Current Status

OSHA's crane standards for construction, general industry and maritime have not been updated since 1971 and rely heavily on outdated 1968 American National Standards Institute (ANSI) consensus standards. The current OSHA standards do not address many of the advancements in hoisting technology or equipment used in construction today, such as the climbing tower cranes which failed in San Francisco.

In 1992 OSHA published an Advance Notice of Proposed Rulemaking and request for comments on crane safety in general industry and construction. The primary areas of concern for which OSHA requested information included: criteria for operator qualifications; the need to update the standard; the need to update and clarify the use, inspection and maintenance of cranes; and the need for certification or qualifications of riggers and signal persons. (3)

The National Institute for Occupational Safety and Health (NIOSH) recently completed the revision of a previous NIOSH Alert on crane-related electrocutions based on a review of recent data from the National Traumatic Occupational Fatalities (NTOF) surveillance system and recommendations from the Fatality Assessment and Control Evaluation (FACE) program. This Alert, entitled "Preventing Electrocutions of Crane Operators and Crew Members Working Near Overhead Power Lines," was published in May 1995. (4)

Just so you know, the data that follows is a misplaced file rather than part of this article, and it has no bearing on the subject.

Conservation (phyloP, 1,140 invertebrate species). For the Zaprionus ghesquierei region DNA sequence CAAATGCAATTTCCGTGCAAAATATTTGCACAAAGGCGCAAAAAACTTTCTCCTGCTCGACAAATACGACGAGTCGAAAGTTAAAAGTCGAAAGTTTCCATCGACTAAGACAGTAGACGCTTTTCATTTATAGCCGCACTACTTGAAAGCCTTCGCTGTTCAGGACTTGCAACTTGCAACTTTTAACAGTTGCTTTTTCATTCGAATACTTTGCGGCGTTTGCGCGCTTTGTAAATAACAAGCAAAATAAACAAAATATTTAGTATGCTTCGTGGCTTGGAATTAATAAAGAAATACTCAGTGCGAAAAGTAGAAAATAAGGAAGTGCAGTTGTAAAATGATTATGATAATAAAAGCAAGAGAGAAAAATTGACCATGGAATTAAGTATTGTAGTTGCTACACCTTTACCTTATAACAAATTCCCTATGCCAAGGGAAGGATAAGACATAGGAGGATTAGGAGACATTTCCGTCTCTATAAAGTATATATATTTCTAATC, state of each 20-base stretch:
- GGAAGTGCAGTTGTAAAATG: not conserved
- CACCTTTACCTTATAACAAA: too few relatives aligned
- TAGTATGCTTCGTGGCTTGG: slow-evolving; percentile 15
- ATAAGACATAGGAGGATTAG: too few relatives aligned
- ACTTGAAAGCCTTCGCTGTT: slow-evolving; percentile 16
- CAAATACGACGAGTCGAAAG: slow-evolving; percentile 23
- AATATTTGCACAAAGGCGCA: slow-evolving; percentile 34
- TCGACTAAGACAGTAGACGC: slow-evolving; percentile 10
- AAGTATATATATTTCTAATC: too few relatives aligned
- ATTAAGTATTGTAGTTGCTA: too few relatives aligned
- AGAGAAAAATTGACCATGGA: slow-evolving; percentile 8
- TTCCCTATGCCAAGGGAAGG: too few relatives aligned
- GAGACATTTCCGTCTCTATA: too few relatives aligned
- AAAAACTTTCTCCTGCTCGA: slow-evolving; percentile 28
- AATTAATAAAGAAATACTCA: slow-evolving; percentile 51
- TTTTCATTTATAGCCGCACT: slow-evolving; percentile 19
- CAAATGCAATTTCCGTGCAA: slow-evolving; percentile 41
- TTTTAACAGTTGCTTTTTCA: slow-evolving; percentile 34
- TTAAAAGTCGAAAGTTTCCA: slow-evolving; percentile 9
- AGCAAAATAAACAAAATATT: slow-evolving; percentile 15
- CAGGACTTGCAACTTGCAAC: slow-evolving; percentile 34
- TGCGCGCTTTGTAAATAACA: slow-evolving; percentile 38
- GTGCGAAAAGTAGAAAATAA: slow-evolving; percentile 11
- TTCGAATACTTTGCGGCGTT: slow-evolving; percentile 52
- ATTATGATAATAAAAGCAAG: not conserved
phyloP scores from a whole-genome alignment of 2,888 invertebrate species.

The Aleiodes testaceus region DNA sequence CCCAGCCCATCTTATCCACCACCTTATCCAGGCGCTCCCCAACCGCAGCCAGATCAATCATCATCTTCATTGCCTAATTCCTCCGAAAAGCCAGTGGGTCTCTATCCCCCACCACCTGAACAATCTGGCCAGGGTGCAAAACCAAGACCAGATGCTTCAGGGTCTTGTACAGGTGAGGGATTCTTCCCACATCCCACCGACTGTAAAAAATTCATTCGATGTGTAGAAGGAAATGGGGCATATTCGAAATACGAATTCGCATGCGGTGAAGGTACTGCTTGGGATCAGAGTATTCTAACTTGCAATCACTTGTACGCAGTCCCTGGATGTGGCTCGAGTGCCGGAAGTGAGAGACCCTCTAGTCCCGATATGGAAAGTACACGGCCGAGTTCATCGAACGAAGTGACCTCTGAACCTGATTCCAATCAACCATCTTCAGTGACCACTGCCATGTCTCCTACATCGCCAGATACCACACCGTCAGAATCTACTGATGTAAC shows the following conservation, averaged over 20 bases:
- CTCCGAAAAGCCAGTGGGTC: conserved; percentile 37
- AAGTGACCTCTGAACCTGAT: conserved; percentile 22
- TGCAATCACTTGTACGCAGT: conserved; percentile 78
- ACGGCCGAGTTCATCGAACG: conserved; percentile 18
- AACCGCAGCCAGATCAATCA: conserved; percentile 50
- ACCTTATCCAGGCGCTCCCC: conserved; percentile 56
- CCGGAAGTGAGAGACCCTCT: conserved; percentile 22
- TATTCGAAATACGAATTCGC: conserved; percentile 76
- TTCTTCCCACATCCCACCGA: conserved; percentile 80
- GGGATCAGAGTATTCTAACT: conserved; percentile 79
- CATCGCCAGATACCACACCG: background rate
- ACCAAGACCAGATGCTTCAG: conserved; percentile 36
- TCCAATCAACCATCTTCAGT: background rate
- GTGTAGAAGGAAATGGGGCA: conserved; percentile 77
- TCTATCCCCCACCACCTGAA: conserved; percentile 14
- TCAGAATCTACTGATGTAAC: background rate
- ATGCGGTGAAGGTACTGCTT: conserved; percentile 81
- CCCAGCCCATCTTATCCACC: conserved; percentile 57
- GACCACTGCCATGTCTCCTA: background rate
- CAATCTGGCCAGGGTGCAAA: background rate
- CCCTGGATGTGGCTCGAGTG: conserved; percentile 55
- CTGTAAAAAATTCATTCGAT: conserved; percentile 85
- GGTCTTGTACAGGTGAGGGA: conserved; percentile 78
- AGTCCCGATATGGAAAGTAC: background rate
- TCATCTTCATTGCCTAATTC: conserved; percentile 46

The National Advisory Committee on Occupational Safety and Health (NACOSH) recommended that crane safety be given a high priority (11/30/94).

The American National Standards Institute (ANSI) and the American Society of Mechanical Engineers (ASME), through consensus procedures, continually update standards for crane manufacturing, operational procedures, inspection requirements, and operator qualifications (B30 series; 1986-1994). (5) Many construction employers adopt these standards in order to maintain their equipment and reduce losses, both in human terms and property damage. In addition, the Specialized Carriers and Riggers Association (SC&RA), which represents most of the construction crane owners and users, have developed a set of requirements for crane operator qualifications and certification.

Rationale

Crane and Hoist Safety meets several of the criteria for designation as an OSHA priority. The very serious nature of the hazard, the magnitude of the risk (high rate of fatalities and serious injuries relative to the number of workers exposed), the potential for catastrophic accidents, and the considerable knowledge about effective protective measures clearly demonstrate the need for action to address crane and hoist safety.

References
  1. OSHA (September 1990). Draft Report by OSHA's Crane Safety Task Group.
  2. BLS (1995). Bureau of Labor Statistics 1993 Census of Fatal Occupational Injuries.
  3. 57 FR 47746, October 19, 1992. Occupational Safety and Health Administration, Crane Safety for General Industry and Construction, Advance Notice of Proposed Rulemaking.
  4. NIOSH (1995). NIOSH Alert "Preventing Electrocutions of Crane Operators and Crew Members Working Near Overhead Power Lines." May 1995 (NIOSH Publication No. 95-108).
  5. ANSI (1994). American National Standards Institute B30 Series Standards.

NOTICE: This is an OSHA Archive Document, and no longer represents OSHA Policy. It is presented here as historical content, for research and review purposes only.